'It's a change that's going to happen right the way through the industry'

Tanwen Dawn-Hiscox

Tanwen Dawn-Hiscox

Deputy Editor

Calum Montgomery is the chef patron of Edinbane Lodge on the Isle of Skye, a remote island off the coast of scotland, often touted as one of the most beautiful on earth.

The restaurant with rooms has earned multiple accolades over the years, including 3 AA Rosettes, the Best Newcomer of the Year Award from the CIS in 2019, and mentions from both Harden's and Michelin. 

However, when restaurants reopened in Scotland in the summer of 2021, Calum found it almost impossible to put together a whole team. 

"We've had 70-80 guests on our waiting list every single night since we reopened," he said, and despite advertising jobs on every platform they could, "we haven't had the staff to do those numbers."

"It's not like we're not getting the right calibre," he said, "we're literally not getting any CVs at all." 

Having lost a few of their team to other industries, the chef knows that it is a problem with the whole of hospitality. 

"It's not just people going into other jobs or other restaurants, it's people leaving the industry.

"I wanted to look at it as how we could make our restaurant and our business as attractive as possible to people to want to join us from another restaurant or hotel, or to people joining hospitality for the first time," hence the decision to switch to a four-day work week.

The current kitchen team at Edinbane Lodge

Making the change

When he opened Edinbane Lodge, Calum had three goals. 

"I wanted to have a beautiful restaurant, I wanted to have a restaurant that people wanted to visit and I wanted to have a restaurant that people love to work at."

As far as he's concerned, all three have come true - including having a happy, well taken care of team.

"We're offering accommodation, a really good wage, we're offering good work-life balance,” as well as gym, climbing wall and rewards scheme memberships.

"I don't think we're doing anything wrong at all, I just want to keep moving with the times and keep pushing in the right direction of being an amazing place for people to come and work, somewhere people can be proud to work at and that will make them proud to work in hospitality." 

This is by no means a short term fix; Calum sees the shift to a four-day work week for chefs as the future for his business and for hospitality industry as a whole. 

"It's a change that's going to happen right the way through the industry, and I see it happening."

"Within two years, I don't think that chefs are going to be legally allowed to work five days a week. It's a change to stay. It's not the nineties anymore."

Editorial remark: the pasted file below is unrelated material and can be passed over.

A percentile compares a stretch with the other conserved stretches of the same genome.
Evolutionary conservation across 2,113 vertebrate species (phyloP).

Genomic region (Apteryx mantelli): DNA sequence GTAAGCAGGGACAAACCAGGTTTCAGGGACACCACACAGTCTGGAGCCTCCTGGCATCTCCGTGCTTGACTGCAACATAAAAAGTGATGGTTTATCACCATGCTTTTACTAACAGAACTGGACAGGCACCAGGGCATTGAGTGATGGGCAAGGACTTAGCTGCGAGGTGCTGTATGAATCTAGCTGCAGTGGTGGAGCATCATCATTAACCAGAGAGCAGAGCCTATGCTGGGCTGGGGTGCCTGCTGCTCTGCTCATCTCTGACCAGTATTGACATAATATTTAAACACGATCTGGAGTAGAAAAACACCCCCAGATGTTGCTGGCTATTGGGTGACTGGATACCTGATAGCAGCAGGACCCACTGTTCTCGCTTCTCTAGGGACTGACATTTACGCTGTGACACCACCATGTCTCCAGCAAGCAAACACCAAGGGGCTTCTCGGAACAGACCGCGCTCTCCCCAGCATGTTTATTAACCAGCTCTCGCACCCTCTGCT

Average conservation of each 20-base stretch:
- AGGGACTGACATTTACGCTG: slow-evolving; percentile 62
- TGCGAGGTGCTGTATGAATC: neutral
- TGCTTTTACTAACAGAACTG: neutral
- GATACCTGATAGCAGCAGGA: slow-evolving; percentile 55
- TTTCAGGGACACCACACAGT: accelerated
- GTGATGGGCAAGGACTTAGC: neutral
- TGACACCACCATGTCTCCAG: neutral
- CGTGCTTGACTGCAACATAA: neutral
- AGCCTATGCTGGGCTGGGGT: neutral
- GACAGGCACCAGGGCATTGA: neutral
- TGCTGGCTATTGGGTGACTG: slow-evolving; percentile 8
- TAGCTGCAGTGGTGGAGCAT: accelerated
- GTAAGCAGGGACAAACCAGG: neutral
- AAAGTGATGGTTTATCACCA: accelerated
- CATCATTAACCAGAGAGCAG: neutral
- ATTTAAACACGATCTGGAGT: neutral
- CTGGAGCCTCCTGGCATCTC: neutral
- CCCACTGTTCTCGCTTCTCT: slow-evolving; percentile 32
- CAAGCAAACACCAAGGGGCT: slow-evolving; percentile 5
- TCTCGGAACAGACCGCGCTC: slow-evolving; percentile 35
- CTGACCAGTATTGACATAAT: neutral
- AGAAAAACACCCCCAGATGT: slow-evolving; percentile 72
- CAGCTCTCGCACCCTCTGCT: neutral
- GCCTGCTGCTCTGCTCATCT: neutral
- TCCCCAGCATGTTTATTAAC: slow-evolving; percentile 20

The logistics

Calum was inspired by several other chefs in Scotland and across the UK - namely, Billy Boyter at The Cellar and Peter McKenna at The Gannet, both of whom he spoke to while he pondered whether or not to make the change.

Contrary to what one might think, deciding how to reorganise the business was straighforward enough.

From opening Wednesday through Sunday for dinner and Friday-Saturday-Sunday for lunch, as of this week, Edinbane Lodge will be open on Friday and Saturday for lunch and Wednesday through Saturday for dinner, with the view of growing the team and lifting the cap on covers in the future so as to feed 45 people per service, rather than the current 32.

"The more staff we can get, the more numbers we can do and the more consistent we can be and the higher level of service we can do." 

There were never any doubts as to the goodwill and motivation of his crew, but having been short staffed in the he knows that should this continue, he risked burning them out and losing even the most dedicated members of staff that have stayed around throughout the pandemic.

"We've had to cap our numbers to continue delivering the high standards that we're happy with; we wouldn't want to push to that 40-45 number because people are coming in expecting an exceptional experience. We never want to go over our staffing levels because that's going to jeopardise the dining experience for everybody."

What's more, "we all hold ourselves to such high standards, we want to be treating our produce with such a high level of respect. It's not the kind of job that we can work in at a nine to five level anyway. We were working long hours before and reaching those high standards, so this will only be a move in the right direction." 

'We don't want what we do to to seem like just a job'

When it comes down to it, the decision is about creating a sustainable business model: gone are the days of revolving door restaurants, when training staff felt like Groundhog Day. 

"I'm a real believer in investing in people anyway," he said, "but if we're going to put the time and the effort into training people and showing people our vision, how we believe hospitality should be and how food should be served, the ingredients that we use."

By nurturing the view that work can be enjoyable, well paid, with more days off than a run of the mill nine to five, he said, "we don't want what we do to seem like just a job, we really want it to be a career." 

"We want people to come to work, really enjoy their job and want to be here." 

"I know that that is the case for everybody who does work here. It's just getting them in the door." 


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Tanwen Dawn-Hiscox

Tanwen Dawn-Hiscox

Deputy Editor 30th September 2021

'It's a change that's going to happen right the way through the industry'